James Abbreviated: Chapter 2

This is the second post in our series, James Abbreviated!

This one shouldn’t be as lengthy as the first one, but you will need to read the first post in the series because it sets us up for every chapter to come. The summary of chapter one went something like this: God desires for his people to grow to a mature faith, birthed in the kiln of our trials, and shown by the right way we treat one another; all of which is the Christ-like balance between immersion in the world to love our neighbor, and the setting apart for holiness unto God—something we need the wisdom of God to help us navigate.

Before we move on, I want you to take special notice of the underlined sections of that summary towards the end. I got these two ideas from James 1:27,

“Pure and undefiled religion before our God and Father is this: to look after orphans and widows in their distress and to keep oneself unstained by the world.”

The first half of James’s sentence (“to look after orphans and widows”) suggests the immersion in the world to love our neighbor, while the second half (“keep oneself unstained by the world”) is where I got the setting apart for holiness unto God. I’m bringing this up, because I think James chapter 2 and chapter 3 are a thoughtful unfolding of these two concepts. James chapter 2 unpacks the imperative to look after orphans, widows, and more broadly, those who are in distress. What is interesting is that as the chapter progresses, it focuses our call to show mercy specifically on the family of God.

Here are the two main points that stand out in James chapter two (in bold), followed by what I think is the supporting passage, with key verses in italics.

Christians must look after their own poor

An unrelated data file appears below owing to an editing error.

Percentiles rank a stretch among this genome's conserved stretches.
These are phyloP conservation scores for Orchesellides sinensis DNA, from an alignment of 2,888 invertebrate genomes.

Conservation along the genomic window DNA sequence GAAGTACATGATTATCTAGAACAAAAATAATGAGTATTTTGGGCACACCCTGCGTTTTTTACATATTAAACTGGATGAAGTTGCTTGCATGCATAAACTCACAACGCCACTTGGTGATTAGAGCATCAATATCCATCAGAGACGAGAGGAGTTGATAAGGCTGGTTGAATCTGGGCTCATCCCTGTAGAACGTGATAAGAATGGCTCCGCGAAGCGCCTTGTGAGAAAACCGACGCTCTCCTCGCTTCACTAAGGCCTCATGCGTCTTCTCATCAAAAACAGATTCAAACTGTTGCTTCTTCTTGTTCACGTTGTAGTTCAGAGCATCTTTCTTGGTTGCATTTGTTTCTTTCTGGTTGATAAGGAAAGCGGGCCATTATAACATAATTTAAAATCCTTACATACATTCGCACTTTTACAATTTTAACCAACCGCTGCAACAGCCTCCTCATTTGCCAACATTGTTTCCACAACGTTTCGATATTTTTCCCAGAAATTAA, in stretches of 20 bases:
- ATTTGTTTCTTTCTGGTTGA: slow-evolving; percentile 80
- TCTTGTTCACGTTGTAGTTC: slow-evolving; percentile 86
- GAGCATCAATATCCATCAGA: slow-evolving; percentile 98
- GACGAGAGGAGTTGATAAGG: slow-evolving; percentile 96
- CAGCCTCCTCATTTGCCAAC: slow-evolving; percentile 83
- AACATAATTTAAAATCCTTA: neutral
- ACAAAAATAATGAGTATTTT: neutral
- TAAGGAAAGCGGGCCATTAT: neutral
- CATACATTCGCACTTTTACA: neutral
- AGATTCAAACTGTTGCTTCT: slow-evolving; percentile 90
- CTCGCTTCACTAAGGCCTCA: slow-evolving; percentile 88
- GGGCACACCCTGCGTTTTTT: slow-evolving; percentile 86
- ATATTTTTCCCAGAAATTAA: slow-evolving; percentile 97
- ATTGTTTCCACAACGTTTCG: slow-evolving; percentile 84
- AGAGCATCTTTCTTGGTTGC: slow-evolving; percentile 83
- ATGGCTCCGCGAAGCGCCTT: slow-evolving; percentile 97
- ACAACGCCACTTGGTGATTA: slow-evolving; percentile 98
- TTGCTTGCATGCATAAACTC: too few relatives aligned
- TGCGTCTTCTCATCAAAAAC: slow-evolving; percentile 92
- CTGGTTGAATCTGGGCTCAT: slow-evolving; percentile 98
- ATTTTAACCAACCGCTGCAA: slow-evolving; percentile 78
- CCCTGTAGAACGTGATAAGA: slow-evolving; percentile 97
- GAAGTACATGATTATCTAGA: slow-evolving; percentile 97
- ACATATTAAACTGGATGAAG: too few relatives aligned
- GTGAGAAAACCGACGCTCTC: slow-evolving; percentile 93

vv.1-8 “My brothers, do not show favoritism as you hold on to the faith in our glorious Lord Jesus Christ. 2 For example, a man comes into your meeting wearing a gold ring and dressed in fine clothes, and a poor man dressed in dirty clothes also comes in. 3 If you look with favor on the man wearing the fine clothes and say, “Sit here in a good place,” and yet you say to the poor man, “Stand over there,” or, “Sit here on the floor by my footstool,” 4 haven’t you discriminated among yourselves and become judges with evil thoughts? 5 Listen, my dear brothers: Didn’t God choose the poor in this world to be rich in faith and heirs of the kingdom that He has promised to those who love Him? 6 Yet you dishonored that poor man. Don’t the rich oppress you and drag you into the courts? 7 Don’t they blaspheme the noble name that was pronounced over you at your baptism? 8 Indeed, if you keep the royal law prescribed in the Scripture, Love your neighbor as yourself , you are doing well. “

This lengthy paragraph suggests three things:

  1. James addresses a church of believers (not just anyone). He uses Mediterranean strong-family terminology: “My brothers” (v 1, 14); “my dear brothers” (v 5); “a brother or sister” (v 15).
  2. James brings up a specific discrimination in the church. He points out that certain believers were giving preference to other believers based on their affluence; and points out the irony of the act, accusing the discriminate believer of “dishonoring that poor man” (v 6).
  3. James condemns discrimination in the church. We see this in his quotation of the Great Commandment: “Love your neighbor as yourself.” (v 8), and roundly exposes favoritism as the antithesis of the Law (v 9).
  • These three points show us that favoritism in the church, especially in relation to those who are poor, lowly, or discriminated against, is a shameful transgression of God’s heart.